Meditation at The Table

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Story and images by Bobby Perritt-Moungaloa
Yoga teacher Monica Appugliesi is a deep believer in the power of meditation. She has had cancer three times, and has used meditation and alternative medicine to heal her body.  Appugliesi invites the community to join her for meditation at The Table Restaurant, located in downtown Oshawa, on Mondays and Thursdays at 5:30 p.m. and Saturdays at 4:30 p.m.

Meditation guide Monica Appugliesi preparing candles in advanced for an evening meditation session at The Table.

Situated at 20 Simcoe St. South, The Table is known for its one long dining table meant to create a communal setting for patrons, and for the unique and largely local fresh food it offers to patrons.  Appugliesi works at the restaurant part-time and is also a certified yoga instructor. Over the past six years she has taken one month out of the year to practice intense yoga and meditation in India, with Chef Carol, the owner and founder of the restaurant.
Anyone is welcome to join the meditation circle at The Table.

“Just come in and experience it. It’s good for your mind, it’s good for your body,” Appugliesi explained. “I’ve been through illnesses. I know it helps. It helps with blood pressure, it helps with cholesterol.  It helps even with people that have bipolar (disorder) or autism.”
The Thursday evening I attended there were only three people including myself.  With Appugliesi guiding us everyone was asked to share a little bit of their day. It sounded like the four of us had had our fair share of bumps in the road that day. It was now time for us to relax.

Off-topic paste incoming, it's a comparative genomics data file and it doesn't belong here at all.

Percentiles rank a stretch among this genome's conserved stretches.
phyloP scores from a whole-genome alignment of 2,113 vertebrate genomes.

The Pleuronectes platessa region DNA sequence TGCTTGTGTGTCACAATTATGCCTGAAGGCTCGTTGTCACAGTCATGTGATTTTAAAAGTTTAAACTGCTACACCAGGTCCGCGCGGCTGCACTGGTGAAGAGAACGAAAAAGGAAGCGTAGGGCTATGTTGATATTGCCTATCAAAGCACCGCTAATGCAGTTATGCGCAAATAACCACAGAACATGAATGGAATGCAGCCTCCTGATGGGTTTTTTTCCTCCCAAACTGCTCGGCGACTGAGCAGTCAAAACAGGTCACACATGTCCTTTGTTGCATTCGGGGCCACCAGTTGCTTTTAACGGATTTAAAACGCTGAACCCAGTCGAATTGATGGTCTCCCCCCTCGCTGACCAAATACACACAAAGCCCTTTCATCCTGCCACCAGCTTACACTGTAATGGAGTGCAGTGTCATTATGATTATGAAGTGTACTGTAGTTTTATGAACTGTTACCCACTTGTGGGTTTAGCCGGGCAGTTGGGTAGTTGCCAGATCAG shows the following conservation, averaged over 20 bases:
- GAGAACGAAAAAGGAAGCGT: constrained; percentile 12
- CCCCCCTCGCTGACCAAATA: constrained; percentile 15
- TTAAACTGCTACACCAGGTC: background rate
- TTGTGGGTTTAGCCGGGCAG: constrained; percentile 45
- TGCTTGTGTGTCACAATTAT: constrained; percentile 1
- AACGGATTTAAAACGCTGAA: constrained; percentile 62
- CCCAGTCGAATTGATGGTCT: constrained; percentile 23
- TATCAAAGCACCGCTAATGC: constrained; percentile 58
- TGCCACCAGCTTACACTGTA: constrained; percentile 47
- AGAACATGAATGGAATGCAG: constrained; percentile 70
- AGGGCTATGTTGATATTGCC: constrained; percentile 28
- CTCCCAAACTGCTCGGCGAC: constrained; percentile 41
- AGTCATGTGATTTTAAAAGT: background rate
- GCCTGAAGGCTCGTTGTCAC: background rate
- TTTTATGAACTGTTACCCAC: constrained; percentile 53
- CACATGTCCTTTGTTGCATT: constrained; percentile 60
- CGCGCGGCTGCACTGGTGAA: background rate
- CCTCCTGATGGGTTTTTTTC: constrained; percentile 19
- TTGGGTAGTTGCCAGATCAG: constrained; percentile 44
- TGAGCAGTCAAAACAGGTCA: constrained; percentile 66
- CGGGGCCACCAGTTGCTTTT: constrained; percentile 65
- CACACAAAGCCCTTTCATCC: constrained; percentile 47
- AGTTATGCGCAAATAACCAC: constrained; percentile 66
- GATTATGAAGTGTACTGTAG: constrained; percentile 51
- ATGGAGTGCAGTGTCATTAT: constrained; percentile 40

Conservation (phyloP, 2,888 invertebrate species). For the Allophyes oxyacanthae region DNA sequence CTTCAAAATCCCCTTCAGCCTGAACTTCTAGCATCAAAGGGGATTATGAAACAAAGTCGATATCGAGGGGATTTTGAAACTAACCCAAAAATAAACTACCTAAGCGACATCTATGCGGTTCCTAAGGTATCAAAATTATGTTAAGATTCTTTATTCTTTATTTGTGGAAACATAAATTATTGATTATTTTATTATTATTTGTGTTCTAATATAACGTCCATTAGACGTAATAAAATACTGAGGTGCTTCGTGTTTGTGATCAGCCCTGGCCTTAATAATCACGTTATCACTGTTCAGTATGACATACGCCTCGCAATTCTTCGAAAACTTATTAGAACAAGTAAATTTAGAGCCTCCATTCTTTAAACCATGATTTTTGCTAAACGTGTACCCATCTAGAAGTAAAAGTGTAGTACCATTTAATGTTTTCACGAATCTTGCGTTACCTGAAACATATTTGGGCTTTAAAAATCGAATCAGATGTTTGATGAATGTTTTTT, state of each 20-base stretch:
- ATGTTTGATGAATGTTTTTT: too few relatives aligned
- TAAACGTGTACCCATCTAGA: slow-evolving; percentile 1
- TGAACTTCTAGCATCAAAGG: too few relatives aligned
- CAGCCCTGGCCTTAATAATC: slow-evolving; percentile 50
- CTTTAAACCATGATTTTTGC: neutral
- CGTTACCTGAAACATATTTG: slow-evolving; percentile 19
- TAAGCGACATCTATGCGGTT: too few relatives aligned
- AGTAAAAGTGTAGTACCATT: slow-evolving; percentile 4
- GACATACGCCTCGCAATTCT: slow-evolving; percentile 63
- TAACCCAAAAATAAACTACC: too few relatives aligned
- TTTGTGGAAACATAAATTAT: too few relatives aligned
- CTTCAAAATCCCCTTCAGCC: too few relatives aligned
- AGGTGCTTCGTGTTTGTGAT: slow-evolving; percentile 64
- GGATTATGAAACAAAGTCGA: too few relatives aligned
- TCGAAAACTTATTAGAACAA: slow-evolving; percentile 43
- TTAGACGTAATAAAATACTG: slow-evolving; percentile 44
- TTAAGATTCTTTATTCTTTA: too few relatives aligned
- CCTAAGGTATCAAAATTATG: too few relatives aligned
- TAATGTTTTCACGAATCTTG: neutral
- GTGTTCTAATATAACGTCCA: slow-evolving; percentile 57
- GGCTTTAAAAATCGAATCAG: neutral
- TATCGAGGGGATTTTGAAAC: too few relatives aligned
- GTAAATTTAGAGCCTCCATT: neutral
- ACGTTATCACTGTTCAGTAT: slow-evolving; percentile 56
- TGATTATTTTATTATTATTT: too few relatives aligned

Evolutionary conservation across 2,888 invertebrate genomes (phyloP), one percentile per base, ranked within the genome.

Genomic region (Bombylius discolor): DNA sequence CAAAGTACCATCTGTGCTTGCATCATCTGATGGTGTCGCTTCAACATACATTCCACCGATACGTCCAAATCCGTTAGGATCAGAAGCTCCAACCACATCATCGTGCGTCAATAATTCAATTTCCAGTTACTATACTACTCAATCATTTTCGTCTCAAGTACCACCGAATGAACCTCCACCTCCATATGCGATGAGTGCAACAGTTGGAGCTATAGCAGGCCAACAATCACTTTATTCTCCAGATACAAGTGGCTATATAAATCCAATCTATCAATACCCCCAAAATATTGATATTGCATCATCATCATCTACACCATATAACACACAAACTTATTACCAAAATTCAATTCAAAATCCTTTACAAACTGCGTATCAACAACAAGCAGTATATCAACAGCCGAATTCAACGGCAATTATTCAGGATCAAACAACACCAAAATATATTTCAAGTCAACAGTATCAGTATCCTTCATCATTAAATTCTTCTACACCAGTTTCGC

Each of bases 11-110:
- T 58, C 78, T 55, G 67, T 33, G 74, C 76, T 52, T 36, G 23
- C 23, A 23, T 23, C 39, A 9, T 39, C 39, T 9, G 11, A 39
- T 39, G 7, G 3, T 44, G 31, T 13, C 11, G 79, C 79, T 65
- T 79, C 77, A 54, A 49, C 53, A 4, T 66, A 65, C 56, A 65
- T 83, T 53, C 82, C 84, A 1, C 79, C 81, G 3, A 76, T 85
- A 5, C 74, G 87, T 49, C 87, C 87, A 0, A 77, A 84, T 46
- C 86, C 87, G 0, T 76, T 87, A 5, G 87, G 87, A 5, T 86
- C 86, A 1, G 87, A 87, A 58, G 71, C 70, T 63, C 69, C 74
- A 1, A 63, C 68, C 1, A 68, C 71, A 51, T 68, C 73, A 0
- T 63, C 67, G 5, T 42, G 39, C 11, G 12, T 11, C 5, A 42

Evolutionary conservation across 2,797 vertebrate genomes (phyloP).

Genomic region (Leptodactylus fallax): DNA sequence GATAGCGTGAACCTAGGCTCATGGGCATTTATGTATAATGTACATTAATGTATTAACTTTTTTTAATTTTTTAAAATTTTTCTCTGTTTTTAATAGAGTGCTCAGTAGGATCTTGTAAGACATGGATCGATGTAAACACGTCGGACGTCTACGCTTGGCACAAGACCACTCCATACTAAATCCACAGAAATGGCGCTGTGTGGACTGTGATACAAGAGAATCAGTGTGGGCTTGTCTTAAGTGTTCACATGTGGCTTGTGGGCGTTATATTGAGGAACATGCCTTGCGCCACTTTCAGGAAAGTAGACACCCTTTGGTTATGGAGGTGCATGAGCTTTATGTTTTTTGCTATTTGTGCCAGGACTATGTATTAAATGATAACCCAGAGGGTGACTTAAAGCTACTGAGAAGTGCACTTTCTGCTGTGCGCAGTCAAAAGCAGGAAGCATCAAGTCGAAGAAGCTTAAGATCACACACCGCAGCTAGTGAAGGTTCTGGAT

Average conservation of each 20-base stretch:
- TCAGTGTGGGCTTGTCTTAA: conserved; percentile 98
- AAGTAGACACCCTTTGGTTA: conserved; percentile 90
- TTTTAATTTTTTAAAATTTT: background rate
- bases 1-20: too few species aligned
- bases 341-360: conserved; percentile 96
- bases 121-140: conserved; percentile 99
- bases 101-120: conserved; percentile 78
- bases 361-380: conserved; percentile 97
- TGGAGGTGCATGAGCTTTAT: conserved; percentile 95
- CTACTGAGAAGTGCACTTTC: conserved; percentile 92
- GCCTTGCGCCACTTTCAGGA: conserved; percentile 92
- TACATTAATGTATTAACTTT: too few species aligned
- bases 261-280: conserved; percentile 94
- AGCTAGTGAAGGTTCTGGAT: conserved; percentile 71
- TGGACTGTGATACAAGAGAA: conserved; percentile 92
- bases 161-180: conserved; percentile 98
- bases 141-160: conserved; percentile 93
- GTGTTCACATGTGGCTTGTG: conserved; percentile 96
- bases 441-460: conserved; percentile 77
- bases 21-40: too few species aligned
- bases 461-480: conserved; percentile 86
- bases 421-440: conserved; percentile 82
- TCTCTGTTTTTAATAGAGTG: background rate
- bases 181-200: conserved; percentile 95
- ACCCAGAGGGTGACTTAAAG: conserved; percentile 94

(Left to Right) Monica Appugliesi, Chef Carol of The Table and Verne D’Angelo.

We all closed our eyes and our guide led us through how to release our muscles, straighten our spines and relax with the cutting-edge medicine of simply breathing in large, controlled breaths.
“It’s quite simple. It’s just about getting our thoughts out of the mind. It’s about controlling the breath, and the energy.” she assured. While our eyes were closed she used the analogy of putting thoughts into drawers, which didn’t work for me. But it was surprising how thin and infrequent thoughts soon became – and I have anxiety – so it was an accomplishment.
Then we listened to a reading of hers. It was a long reading, that she spontaneously pulled from her instructor’s book, which she claimed was “meant” to be read, because of how much it related to the issues we had just all vented.
Her voice was so soothing and maternal that I slipped into a state where I lost all perception of my body. My knees felt like they were stuck out beside my ears and my torso was gone. I started to forget what the room looked like, and just went with it, as I yearned to alter my mind, even temporarily, through meditation.
After her readings, I joined Appugliesi in chanting a series of deep “aummmms” that are meant to align the body’s energy chakras, circulate oxygen and improve overall health.
“We need oxygen in our brains.  We have to eat good food, we have to work out.  So the ‘om,’ without doing all the working out and the food when you don’t have time, just does the same thing,” she said.
Like astounding sex, a much-needed bubble bath or a long vacation, all great things must come to an end.  In no hurry to leave, the four of us all talked about our experiences, and I was thrilled to tell the circle about mine but slightly embarrassed I missed Appugliesi’s reading. She just laughed about it.
Appugliesi had told me before the session, “At the end there’s a lot of findings, or what they’ve been through (during) the meditation. There’s a lot of laughter, a lot of joking sometimes. It’s great. It’s just coming together.”
When anyone is ready to take an evening and put their own longevity above everyday distractions there’s a space for you at The Table to find peace – mind, body and soul.

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